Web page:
It took me two seasons to realize that Matt Iseman's twitter handle wasn't gloriously, illogically "Matisse Man" but simply his name, @mattiseman.
posted by lubujackson at 12:11 PM on November 6, 2015 [5 favorites]


I also DVR this to fast forward through the profiles of the athletes, they really ruin the show for me.

I don't know what could make a person that good-hearted, but I don't think I know a single person like that, and it makes me happy the human race exists because somehow we produced a Geoff Britten.

A big example of the "human-interest" segment ruining the show is actually Britten. In one of the final episodes, I didn't FF through those bits 'cause I was using the time to go get a snack, but the TV was still in ear shot, and they were talking about how he manages to fit in training time while still spend time with his family and working his day job (he's a cameraman at the Raven's stadium in Baltimore, and he lives in Olney, Maryland, about 20 min away from me, so it's not a quick commute). Theeen they cut to him commenting about it and he basically comes off like the biggest dick, saying something like "yeah all these Ninja Warrior guys train like all the time and here I am working full time and have a big family and I made it to the finals too!" with this super smug grin on his face. UGH, AMERICAN TV.

I really would've like to go through the season without having knowing that. Because then it can just be about their performance and their athleticism and whatever their gimmick is during the runs. Their personal lives doesn't have to be on TV for the show to be entertaining.

And those segments cut into the time you could watch other people run who might actually pass! Like dnash said, it's so bad when they spend five+ minutes on some guy's personal story, and then he faaaails horribly. And then they cut to commercial, and then they come back and then it's like "WHILE WE WERE AWAY THESE 5 OTHER PEOPLE HAD THEIR CHANCE AND 3 OF THEM MADE IT!" WTF, you didn't have to be away for those five people!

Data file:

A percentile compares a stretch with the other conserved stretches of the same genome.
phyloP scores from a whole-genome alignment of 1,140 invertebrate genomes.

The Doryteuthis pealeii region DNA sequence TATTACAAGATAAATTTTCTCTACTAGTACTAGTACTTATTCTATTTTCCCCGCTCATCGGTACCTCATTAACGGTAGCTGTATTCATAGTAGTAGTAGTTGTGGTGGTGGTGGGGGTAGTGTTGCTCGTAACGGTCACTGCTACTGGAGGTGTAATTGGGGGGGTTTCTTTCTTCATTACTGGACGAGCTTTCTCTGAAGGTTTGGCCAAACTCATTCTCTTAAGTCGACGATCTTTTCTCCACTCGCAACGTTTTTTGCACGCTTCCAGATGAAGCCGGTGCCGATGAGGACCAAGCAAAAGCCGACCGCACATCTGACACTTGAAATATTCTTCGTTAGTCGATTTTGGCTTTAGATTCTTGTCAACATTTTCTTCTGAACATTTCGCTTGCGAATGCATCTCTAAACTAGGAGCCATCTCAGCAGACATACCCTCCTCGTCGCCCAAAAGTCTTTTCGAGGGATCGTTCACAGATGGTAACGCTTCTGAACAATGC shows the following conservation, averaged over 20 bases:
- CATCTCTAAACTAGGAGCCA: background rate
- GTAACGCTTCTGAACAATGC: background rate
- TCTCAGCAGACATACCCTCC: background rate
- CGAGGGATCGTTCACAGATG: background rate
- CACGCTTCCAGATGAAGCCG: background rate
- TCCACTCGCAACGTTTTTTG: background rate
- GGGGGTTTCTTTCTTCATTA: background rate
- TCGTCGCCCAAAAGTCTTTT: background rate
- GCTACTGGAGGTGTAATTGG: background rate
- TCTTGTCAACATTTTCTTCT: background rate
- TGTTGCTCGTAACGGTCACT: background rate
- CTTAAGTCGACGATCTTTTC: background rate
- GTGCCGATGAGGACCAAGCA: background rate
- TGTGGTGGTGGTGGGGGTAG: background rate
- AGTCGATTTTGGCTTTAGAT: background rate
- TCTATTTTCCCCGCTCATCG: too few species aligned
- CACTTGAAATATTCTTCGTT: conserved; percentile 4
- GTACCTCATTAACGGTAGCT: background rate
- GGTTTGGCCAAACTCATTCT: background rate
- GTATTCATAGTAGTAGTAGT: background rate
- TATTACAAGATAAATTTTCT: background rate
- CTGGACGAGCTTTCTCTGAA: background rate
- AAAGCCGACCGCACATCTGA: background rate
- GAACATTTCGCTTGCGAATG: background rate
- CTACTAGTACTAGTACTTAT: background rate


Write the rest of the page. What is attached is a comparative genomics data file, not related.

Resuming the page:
posted by numaner at 12:35 PM on November 6, 2015 [3 favorites]


Speaking of the women competing: Is it just me, or are the courses (particularly in the Las Vegas finals) maybe a bit biased towards male upper-body strength? There is SO MUCH "hanging from things." Maybe it's not as true as I'd always heard, that women's bodies generally have less upper body strength than men's - but I've sometimes wondered if the design of the courses sort of precludes women from being as successful as men?
posted by dnash at 12:38 PM on November 6, 2015


Also, I'd like to point out that I thought it was both smart and nice that Caldiero let Britten be the first ANW.
posted by numaner at 12:38 PM on November 6, 2015


Speaking of the women competing: Is it just me, or are the courses (particularly in the Las Vegas finals) maybe a bit biased towards male upper-body strength?

Yes and no, because we've seen other women in other sports with what is considered "male-equivalent" upper body strength. I feel like the bias is more towards height and weight. I was super sad that Sam Sann was too short and too light to get a high enough bounce on the trampoline. That one Navy guy, I forgot his name, was even shorter than Sann, but he had enough weight to get off the trampoline onto the propeller, only to fail at the spiderwall because.. he was too short. So women of Kacy Catanzaro's stature and weight would like also fail.